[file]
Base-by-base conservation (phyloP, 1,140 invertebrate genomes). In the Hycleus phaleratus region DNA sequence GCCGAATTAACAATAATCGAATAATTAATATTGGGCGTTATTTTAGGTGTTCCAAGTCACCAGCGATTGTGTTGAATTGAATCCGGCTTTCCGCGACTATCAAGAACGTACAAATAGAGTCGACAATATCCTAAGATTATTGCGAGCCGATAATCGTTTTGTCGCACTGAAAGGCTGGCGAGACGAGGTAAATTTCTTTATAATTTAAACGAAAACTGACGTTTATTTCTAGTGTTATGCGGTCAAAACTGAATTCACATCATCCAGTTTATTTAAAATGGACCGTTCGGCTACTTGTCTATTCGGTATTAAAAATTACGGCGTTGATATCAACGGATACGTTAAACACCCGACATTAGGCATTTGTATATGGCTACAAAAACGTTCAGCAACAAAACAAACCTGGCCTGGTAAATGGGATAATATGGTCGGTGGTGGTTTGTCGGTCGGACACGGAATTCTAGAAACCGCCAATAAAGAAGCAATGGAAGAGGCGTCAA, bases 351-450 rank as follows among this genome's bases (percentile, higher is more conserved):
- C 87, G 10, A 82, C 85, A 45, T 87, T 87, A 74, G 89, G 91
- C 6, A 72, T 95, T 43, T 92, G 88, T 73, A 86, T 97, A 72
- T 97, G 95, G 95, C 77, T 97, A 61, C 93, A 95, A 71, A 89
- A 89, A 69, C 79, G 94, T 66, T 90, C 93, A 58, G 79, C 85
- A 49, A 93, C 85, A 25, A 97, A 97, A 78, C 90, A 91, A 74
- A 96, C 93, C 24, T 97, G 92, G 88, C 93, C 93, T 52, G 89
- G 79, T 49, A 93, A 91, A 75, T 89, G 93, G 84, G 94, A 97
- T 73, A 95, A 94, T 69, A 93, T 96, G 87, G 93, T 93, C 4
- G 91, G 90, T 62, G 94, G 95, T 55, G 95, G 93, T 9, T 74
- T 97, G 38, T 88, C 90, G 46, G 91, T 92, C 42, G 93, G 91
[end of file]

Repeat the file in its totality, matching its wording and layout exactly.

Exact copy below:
Base-by-base conservation (phyloP, 1,140 invertebrate genomes). In the Hycleus phaleratus region DNA sequence GCCGAATTAACAATAATCGAATAATTAATATTGGGCGTTATTTTAGGTGTTCCAAGTCACCAGCGATTGTGTTGAATTGAATCCGGCTTTCCGCGACTATCAAGAACGTACAAATAGAGTCGACAATATCCTAAGATTATTGCGAGCCGATAATCGTTTTGTCGCACTGAAAGGCTGGCGAGACGAGGTAAATTTCTTTATAATTTAAACGAAAACTGACGTTTATTTCTAGTGTTATGCGGTCAAAACTGAATTCACATCATCCAGTTTATTTAAAATGGACCGTTCGGCTACTTGTCTATTCGGTATTAAAAATTACGGCGTTGATATCAACGGATACGTTAAACACCCGACATTAGGCATTTGTATATGGCTACAAAAACGTTCAGCAACAAAACAAACCTGGCCTGGTAAATGGGATAATATGGTCGGTGGTGGTTTGTCGGTCGGACACGGAATTCTAGAAACCGCCAATAAAGAAGCAATGGAAGAGGCGTCAA, bases 351-450 rank as follows among this genome's bases (percentile, higher is more conserved):
- C 87, G 10, A 82, C 85, A 45, T 87, T 87, A 74, G 89, G 91
- C 6, A 72, T 95, T 43, T 92, G 88, T 73, A 86, T 97, A 72
- T 97, G 95, G 95, C 77, T 97, A 61, C 93, A 95, A 71, A 89
- A 89, A 69, C 79, G 94, T 66, T 90, C 93, A 58, G 79, C 85
- A 49, A 93, C 85, A 25, A 97, A 97, A 78, C 90, A 91, A 74
- A 96, C 93, C 24, T 97, G 92, G 88, C 93, C 93, T 52, G 89
- G 79, T 49, A 93, A 91, A 75, T 89, G 93, G 84, G 94, A 97
- T 73, A 95, A 94, T 69, A 93, T 96, G 87, G 93, T 93, C 4
- G 91, G 90, T 62, G 94, G 95, T 55, G 95, G 93, T 9, T 74
- T 97, G 38, T 88, C 90, G 46, G 91, T 92, C 42, G 93, G 91